Saturday, March 21, 2015

"When so much public God-talk is cringeworthy and meanspirited, it’s worth noting moments like these."

I agree with everything that is said here.  If I add anything, it only to fill out the idea of theology as a public exercise, not to turn the conversation toward my experience, or even toward me.

When I was in seminary I had the distinct pleasure of giving a sermon (which, being good Protestants, we all thought was the main point of why we were leading worship.  I learned later to reconsider that opinion, although my congregations never did.  Gary Wills anticipates a Catholic church becoming more Protestant, but the emphasis on the Word, on preaching, is one thing I hope they don't take up.  Protestantism did itself more harm than good with that emphasis.  Ah, but I digress.....) to a church where I was a mere student (I was, shortly thereafter, a student pastor with my own congregation.  They were gracious enough to put up with me for the short time I inflicted myself on congregations.).  My sermon revolved around a story:  not a Biblical story, but one from television.

The details are another digression, so let me get to the point:  after the sermon (I think it was a week later, but memory now thinks it was immediately after), a mother came to me to thank me for the sermon, because it gave her son a way to understand Jesus as real to him.  It wasn't what I was going for, not by a long shot.  In fact, I was trying to get people to consider the invisibility of the poor, of the other; something typically highfalutin' like that.  Her son had taken it as a lesson in metaphysics, but who was I to judge him wrong?  I had a few other experiences like that, people pleasantly surprised at what I opened to them (but then just as often disillusioned when I didn't continue to give them more of the same, to keep them in their new comfort zone.  Ministry is hard; it really is.), but being the first, that's the one I remember the best.

They are still moments worth noting, especially since they don't neatly end with "And they all lived happily ever after."  The story ends there, the whole narrative goes on.  I know the name "Kathy Gissendaner" because of this article; and this article was written because she managed to make friends with very notable persons (it never occurred to me to become pen pals with Jurgen Moltmann; maybe I should have shown more interest in contemporary theology than in contemporary philosophy.  Still, it never occurred to me to become pen pals with Jacques Derrida, either.  Oh, well....).  It is still true that it isn't what you know, it's who you know.   Not, apparently, that it has commuted the death sentence on Ms. Gissendaner.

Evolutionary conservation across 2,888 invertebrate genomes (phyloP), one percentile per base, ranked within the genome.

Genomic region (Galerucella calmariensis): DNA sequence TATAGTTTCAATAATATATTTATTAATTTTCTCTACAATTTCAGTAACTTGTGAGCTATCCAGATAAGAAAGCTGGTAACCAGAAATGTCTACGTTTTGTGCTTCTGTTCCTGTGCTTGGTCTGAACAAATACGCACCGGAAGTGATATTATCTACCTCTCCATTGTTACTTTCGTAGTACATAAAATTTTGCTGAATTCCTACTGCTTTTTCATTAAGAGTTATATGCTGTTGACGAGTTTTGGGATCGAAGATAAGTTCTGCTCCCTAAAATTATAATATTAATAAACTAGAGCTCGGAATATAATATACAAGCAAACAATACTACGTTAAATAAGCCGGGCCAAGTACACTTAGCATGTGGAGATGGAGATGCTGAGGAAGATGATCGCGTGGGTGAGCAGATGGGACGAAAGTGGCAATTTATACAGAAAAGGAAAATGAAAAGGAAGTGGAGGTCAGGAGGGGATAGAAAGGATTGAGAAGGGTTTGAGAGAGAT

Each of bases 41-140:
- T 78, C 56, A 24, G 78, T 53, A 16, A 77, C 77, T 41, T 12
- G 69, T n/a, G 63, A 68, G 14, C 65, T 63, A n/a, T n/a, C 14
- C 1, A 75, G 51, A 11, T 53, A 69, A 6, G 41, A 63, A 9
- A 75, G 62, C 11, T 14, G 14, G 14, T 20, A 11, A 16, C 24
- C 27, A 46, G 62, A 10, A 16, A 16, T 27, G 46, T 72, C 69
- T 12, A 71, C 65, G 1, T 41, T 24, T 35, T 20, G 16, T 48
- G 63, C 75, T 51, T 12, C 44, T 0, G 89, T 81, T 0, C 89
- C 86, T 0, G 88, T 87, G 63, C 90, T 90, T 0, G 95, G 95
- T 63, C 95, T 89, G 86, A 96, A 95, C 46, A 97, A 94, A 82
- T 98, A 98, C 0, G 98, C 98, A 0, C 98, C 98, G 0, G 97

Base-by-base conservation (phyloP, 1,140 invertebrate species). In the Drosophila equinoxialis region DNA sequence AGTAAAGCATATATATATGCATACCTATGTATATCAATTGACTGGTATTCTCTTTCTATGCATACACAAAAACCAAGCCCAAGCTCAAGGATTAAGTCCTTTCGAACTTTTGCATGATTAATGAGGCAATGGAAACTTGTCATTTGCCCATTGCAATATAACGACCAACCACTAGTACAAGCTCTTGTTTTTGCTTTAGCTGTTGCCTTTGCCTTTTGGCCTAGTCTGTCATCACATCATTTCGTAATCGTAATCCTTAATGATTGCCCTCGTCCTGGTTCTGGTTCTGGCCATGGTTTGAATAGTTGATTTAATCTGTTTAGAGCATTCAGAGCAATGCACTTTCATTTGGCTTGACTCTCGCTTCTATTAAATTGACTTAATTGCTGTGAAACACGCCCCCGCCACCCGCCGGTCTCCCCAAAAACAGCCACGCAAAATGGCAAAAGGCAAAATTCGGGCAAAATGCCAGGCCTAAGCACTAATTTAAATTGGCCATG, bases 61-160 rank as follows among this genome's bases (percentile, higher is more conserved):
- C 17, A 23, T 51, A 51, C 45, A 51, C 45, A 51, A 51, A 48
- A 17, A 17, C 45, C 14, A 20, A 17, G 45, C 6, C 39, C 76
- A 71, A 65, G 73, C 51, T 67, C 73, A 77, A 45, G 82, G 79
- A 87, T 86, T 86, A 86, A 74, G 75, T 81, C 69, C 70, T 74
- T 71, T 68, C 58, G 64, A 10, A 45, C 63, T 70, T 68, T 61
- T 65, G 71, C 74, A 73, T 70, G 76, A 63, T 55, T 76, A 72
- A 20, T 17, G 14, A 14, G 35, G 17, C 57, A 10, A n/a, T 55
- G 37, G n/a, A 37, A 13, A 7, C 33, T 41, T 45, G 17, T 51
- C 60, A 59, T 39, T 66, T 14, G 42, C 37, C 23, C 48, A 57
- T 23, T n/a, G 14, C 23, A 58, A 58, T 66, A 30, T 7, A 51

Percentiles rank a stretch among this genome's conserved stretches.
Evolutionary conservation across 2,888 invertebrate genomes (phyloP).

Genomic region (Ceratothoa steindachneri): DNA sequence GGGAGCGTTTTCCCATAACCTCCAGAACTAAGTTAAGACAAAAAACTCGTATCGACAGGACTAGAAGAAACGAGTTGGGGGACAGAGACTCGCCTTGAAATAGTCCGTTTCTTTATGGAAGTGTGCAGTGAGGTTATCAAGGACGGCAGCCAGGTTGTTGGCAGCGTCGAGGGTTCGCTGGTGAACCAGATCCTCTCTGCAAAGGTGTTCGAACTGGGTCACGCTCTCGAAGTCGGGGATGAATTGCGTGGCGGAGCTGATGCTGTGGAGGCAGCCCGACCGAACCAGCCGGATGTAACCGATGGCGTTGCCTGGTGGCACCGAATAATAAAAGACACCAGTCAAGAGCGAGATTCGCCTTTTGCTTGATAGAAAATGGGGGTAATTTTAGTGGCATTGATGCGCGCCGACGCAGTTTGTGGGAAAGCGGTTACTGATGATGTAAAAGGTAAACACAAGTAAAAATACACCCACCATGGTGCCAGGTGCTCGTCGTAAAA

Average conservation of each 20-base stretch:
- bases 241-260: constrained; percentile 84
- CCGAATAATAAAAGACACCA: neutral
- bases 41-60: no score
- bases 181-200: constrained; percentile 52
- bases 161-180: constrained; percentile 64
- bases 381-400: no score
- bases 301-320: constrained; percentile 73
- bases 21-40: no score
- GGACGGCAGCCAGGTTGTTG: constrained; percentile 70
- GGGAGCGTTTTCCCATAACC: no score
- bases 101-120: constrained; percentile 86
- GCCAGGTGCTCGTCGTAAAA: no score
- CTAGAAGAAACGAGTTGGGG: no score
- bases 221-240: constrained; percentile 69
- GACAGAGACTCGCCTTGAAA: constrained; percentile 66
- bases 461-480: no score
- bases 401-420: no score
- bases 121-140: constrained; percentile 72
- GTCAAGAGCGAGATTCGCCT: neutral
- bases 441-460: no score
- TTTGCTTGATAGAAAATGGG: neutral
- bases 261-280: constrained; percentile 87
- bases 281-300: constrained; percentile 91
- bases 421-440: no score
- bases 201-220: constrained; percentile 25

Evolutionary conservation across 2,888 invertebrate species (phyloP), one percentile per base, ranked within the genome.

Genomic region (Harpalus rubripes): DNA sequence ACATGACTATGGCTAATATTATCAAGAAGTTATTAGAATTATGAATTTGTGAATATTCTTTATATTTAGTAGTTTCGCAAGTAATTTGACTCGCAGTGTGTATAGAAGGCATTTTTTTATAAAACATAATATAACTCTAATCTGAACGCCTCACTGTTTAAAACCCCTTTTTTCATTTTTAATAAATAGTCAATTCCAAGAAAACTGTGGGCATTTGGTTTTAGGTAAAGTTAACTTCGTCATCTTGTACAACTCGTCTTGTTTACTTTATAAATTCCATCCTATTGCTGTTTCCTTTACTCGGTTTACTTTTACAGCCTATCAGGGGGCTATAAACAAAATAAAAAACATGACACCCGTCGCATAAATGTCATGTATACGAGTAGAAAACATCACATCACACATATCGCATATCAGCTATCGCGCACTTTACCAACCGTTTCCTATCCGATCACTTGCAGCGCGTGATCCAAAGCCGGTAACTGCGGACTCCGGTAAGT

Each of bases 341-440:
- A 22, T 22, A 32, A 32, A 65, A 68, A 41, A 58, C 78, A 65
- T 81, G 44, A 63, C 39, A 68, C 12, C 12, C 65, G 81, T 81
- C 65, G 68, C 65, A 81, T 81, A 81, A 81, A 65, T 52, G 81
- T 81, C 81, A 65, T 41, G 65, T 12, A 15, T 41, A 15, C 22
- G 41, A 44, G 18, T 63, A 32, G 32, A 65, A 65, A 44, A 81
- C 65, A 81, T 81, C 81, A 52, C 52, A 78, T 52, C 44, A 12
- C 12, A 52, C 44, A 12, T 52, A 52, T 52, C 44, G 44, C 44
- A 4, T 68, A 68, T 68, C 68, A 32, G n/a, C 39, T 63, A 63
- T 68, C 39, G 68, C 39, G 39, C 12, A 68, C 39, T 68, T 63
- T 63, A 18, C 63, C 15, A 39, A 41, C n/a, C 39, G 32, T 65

But aside from the interest she has managed to garner for herself, is the issue of value.  If theology is of value in her life, is it of value in the world?  Or should that even be the question?  Should we adjudge theology by it's value according to worldly standards?  And which ones are those?  I don't mean, by asking that, the silly ignorant standards of a Richard Dawkins or a Sam Harris; and I don't mean the commercial standards of the market place, either.  Actually, the only "valuable" thing theology has done for Ms. Gissendaner is to make her a bit better known that she was.  Her death is still more scheduled than mine.  But has it been of value to her, personally?  And if it has, how do we assess that?

Perhaps we don't; perhaps we just acknowledge, or admire, how many more things there are in heaven and earth than are dreamt of in our philosophies; perhaps we humble ourselves before the varieties of religious, and even non-religious, experiences.  Perhaps from a story like this we learn not to make our lives and our experiences and our understanding the one yardstick by which everyone else, and everything else, is measured.

Maybe we at least reconsider making so much of our public discussion so cringeworthy and mean spirited.

But where are the clicks in that?


  1. i'm a little startled at the (muted) assumption of bad faith (i apologize, but it seems the best phrase) regarding ms gissendaner's religious exploration. the writer of the religion dispatches article, you, or i might not consider contacting someone like dr moltmann, but why not? i would assume a lot of people do- and that she must have had something going to which he responded

    this doesn't really relate to anything you wrote, but it's something i've been stewing about: we just seem to be too in love with our own certainties- they limit us even as we're most sure they're setting us free

  2. I apologize for any suggestion in my post of bad faith on the part of Ms. Gissander. If anything, I'm a bit jealous she contacted Dr. Moltmann. It's honestly the kind of thing that's never occurred to me.

    In fact, as I was reading the article, I thought it was less about the fact someone on death row now had famous friends to advocate for her (and how unfair that is to others on death row around the country) and more about the power of theology.

    I think I may have lost that thread, however. It happens to me more often than not. I would prefer to focus on the value of human contact, and maybe even the reality that we can't love humankind (thinking of Linus Van Pelt's famous statement "I love mankind, it's people I can't stand!"; or better, his statement to his sister Lucy that he loved all things (moved by Christian impulses, you understand). When Lucy said he didn't love gila monsters, Linus replied, "If I knew what a gila monster was, I'd love it!").

    I should, in other words, have turned it toward a deeper theological reflection. I think I missed that. If there is true value in theology, it is in making us examine ourselves more thoroughly, and recognize our limitations, and sometimes even, not to scold ourselves for merely being human.